GATINEAU — Their anonymous deaths have been honoured and their names _ hundreds and hundreds of them — are finally known.
The National Centre for Truth and Reconciliation revealed today the names of 2,800 children who died in residential schools during a sombre ceremony in Gatineau, Que.
A 50-metre long, blood-red cloth bearing the names of each child and the schools they attended was unfurled and carried through a gathered crowd of Indigenous elders and chiefs, residential-school survivors and others, many of whom openly wept.
The list and the ceremony are intended to break the silence over the fates of at least some of the thousands who disappeared during the decades the schools operated.
“Today is a special day not only for myself but for thousands of others, like me, across the country to finally bring recognition and honour to our school chums, to our cousins, our nephews to our nieces that were forgotten,” said elder Dr. Barney Williams, a residential-school survivor and member of the National Centre for Truth and Reconciliation survivors committee.
“It is essential these names be known,” said Ry Moran, director of the National Centre for Truth and Reconciliation, which compiled the list.
Year of research was conducted on what happened to the many children who were taken into residential schools and never came out. Archivists poured over records from governments and churches, which together operated as many as 80 schools across the country over 120 years. It’s the start of meeting one of the 94 calls to action in the Truth and Reconciliation Commission report issued in 2015, which called for resources to develop and maintain a register of deaths in residential schools.
A total of 150,000 Indigenous children are thought to have spent at least some time in a residential school.
The 2,800 on the list are those whose deaths and names researchers have been able to confirm. Moran said there are another 1,600 who died, but remain unnamed.
There are also many hundreds who simply vanished, undocumented in any records so far uncovered.
Some schools have an extensive list of students who died; some list none. Moran wonders at such large discrepancies.
“Even our recent research efforts have uncovered another 400 students,” Moran said. “We know there’s many more students to be found.”
The age range is wide.
“Infants, three-year-olds, four-year-olds all the way up through their teenage years. We’ve got some students on this list that are named as ‘babies.’ ”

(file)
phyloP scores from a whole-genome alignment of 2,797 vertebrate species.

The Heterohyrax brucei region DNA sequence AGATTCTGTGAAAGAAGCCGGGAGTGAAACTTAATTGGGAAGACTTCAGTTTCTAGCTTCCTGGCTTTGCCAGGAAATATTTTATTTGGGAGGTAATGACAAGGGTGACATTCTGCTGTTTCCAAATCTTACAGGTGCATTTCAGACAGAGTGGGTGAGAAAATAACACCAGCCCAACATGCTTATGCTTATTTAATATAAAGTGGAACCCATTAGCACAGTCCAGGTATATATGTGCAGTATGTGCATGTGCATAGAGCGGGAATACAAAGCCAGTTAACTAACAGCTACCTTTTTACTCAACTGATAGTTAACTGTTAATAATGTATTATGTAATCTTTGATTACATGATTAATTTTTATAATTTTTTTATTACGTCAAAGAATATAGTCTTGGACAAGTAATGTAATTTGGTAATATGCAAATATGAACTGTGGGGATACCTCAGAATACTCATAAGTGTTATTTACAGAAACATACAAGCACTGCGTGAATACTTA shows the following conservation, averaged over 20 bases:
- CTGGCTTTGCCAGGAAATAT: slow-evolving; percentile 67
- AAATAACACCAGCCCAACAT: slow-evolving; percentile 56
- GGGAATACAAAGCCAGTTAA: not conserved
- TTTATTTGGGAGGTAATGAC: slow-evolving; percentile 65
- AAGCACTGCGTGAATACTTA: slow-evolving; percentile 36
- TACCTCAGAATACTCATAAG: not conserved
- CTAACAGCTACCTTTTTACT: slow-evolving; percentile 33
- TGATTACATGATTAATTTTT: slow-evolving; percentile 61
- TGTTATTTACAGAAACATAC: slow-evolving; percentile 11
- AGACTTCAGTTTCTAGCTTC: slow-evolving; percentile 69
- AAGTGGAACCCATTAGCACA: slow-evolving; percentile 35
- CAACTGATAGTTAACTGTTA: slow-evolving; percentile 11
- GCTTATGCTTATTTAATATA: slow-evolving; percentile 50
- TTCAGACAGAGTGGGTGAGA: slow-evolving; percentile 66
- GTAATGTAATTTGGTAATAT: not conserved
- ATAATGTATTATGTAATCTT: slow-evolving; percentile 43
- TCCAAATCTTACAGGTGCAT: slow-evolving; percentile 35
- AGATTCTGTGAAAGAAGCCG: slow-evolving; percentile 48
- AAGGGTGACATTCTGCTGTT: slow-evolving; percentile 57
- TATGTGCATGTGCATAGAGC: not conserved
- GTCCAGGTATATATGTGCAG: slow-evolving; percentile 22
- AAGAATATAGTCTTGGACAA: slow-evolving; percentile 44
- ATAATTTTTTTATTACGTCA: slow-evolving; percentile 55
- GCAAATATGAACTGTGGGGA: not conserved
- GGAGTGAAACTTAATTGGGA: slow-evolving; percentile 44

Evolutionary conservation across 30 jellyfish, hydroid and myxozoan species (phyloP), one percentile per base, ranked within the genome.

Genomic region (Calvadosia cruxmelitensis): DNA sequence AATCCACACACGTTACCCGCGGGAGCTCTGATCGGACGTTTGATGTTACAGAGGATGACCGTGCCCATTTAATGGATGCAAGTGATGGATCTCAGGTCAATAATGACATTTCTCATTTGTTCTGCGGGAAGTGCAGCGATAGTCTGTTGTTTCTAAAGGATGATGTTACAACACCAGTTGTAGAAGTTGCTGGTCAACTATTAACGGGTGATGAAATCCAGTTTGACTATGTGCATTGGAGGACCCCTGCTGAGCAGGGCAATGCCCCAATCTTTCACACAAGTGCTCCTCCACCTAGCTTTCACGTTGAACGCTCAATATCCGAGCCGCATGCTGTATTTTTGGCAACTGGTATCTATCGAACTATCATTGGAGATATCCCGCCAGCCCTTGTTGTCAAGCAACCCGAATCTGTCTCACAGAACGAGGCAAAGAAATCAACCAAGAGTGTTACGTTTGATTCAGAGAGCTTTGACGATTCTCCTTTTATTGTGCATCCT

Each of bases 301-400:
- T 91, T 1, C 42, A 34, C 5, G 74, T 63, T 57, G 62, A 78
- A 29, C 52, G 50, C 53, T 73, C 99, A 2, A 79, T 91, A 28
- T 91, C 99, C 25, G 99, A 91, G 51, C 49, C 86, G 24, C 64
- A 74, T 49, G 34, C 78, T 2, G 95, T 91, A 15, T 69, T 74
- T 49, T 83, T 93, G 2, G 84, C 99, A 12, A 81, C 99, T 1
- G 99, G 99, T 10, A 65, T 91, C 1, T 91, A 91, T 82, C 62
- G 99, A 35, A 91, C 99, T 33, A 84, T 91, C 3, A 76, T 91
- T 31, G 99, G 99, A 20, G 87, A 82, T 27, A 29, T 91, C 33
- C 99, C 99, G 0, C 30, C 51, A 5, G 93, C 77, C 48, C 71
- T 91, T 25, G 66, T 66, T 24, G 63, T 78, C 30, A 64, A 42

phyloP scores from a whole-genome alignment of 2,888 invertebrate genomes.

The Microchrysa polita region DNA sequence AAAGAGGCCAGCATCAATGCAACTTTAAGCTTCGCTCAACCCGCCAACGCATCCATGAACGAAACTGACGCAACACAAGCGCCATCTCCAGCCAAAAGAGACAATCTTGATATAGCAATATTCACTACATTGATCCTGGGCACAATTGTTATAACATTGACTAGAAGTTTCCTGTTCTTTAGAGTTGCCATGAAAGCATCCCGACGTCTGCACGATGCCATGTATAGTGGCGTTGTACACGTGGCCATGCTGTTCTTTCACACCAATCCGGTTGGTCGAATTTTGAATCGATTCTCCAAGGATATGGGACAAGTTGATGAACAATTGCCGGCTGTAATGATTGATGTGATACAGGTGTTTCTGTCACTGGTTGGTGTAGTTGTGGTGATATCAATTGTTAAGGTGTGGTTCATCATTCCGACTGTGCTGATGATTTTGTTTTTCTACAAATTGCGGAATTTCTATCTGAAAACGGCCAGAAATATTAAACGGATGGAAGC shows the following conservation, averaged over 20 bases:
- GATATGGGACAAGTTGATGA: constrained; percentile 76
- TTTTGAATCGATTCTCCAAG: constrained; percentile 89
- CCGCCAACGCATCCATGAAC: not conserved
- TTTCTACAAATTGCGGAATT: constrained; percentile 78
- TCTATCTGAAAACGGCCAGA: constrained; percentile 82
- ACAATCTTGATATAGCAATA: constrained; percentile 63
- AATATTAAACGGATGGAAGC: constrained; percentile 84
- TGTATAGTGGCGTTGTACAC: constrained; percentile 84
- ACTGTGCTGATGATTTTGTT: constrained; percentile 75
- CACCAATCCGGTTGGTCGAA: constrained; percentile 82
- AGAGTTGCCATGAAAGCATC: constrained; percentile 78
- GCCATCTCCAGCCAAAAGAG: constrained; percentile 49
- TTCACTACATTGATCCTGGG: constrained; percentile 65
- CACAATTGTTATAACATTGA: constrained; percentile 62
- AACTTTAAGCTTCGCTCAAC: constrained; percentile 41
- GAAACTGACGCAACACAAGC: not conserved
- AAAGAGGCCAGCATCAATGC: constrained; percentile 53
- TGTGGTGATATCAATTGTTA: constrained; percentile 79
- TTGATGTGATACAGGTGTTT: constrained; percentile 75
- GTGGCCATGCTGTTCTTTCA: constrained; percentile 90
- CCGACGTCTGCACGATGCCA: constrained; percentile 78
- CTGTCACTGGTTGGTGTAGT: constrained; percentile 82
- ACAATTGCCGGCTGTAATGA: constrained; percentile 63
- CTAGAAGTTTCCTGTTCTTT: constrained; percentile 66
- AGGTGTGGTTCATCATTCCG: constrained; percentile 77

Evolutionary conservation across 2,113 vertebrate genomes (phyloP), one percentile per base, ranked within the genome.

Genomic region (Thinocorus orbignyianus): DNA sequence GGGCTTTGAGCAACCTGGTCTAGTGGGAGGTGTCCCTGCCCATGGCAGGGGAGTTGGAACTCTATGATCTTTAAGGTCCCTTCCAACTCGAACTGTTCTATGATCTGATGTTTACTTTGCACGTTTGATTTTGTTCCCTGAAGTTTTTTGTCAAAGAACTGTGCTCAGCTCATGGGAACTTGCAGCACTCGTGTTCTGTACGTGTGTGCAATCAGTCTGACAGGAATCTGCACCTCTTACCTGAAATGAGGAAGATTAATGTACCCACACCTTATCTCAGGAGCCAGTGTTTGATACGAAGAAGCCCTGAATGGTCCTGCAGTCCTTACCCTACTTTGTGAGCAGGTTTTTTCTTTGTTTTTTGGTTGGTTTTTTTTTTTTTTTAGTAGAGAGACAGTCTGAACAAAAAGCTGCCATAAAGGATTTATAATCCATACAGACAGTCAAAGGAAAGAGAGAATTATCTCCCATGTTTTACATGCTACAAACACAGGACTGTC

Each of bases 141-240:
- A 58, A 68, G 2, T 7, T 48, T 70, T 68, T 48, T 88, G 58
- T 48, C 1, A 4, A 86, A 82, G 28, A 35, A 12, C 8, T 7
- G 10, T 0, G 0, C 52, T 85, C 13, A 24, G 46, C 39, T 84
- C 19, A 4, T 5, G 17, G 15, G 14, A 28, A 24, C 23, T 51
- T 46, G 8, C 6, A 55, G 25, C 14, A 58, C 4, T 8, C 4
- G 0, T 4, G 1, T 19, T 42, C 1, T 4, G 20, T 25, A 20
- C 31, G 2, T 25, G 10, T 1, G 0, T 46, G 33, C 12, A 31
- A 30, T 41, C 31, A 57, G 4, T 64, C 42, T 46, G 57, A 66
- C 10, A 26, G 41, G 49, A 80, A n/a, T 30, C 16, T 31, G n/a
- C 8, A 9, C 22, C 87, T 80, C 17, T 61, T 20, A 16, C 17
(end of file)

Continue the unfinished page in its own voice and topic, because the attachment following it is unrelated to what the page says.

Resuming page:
A number of national Indigenous officials spoke at the ceremony Monday, which felt much like a funeral for the many young victims of abuse and neglect in residential schools.
National Chief Perry Bellegarde of the Assembly of First Nations mourned for the “little ones,” many of whom were buried unceremoniously in unmarked graves.
He called the deaths of the children in the schools a “genocide” — echoing the findings of the final report of the national inquiry into missing and murdered Indigenous women and girls, which was released earlier this year.
“The residential-school system was a genocide of Indigenous peoples, First Nations peoples, forcibly removing from their homes and inflicting pain,” Bellegarde said during the ceremony.
“We still feel the intergenerational trauma of that genocide. We see it every day in our communities. But now we say there’s hope, because it’s not just (the term) ‘survivors’ we want to use. The people are … thrivers, starting to thrive, becom(ing) proud of who we are as Indigenous Peoples.”
Although the names of the victims unveiled Monday are public, the details researchers have been able to uncover about them will be restricted to families.
The work won’t stop, Moran added. The team continues to seek the names of the 1,600 others confirmed dead and to find some kind of resolution for the children who disappeared.
Researchers plan to return to First Nations communities to refine the list, fill gaps, and add as much as they can. Many, many graves need to be located.
They will also try to collect as many and as much of the stories behind the names as they can.
“That is the next phase — making sure that when we remember these children, we bring life to them and help understand what really went on. That’s got to be led by the communities and the families. We’re there to help.”
The work has been difficult and draining — “really, really harsh,” said Moran.
The team does what it can to make things easier — for themselves and the young victims they’re trying to identify. During the research, a ceremony was held that included everyone gathering in a circle and singing a song together.
“During the second round of that song, each one of us had to call out to our ancestors,” Moran said. “We called out their names, and the idea was that each one of those people would come down and help four of these children find their way home, if they were lost.
“It was hard. It was really, really, really hard.”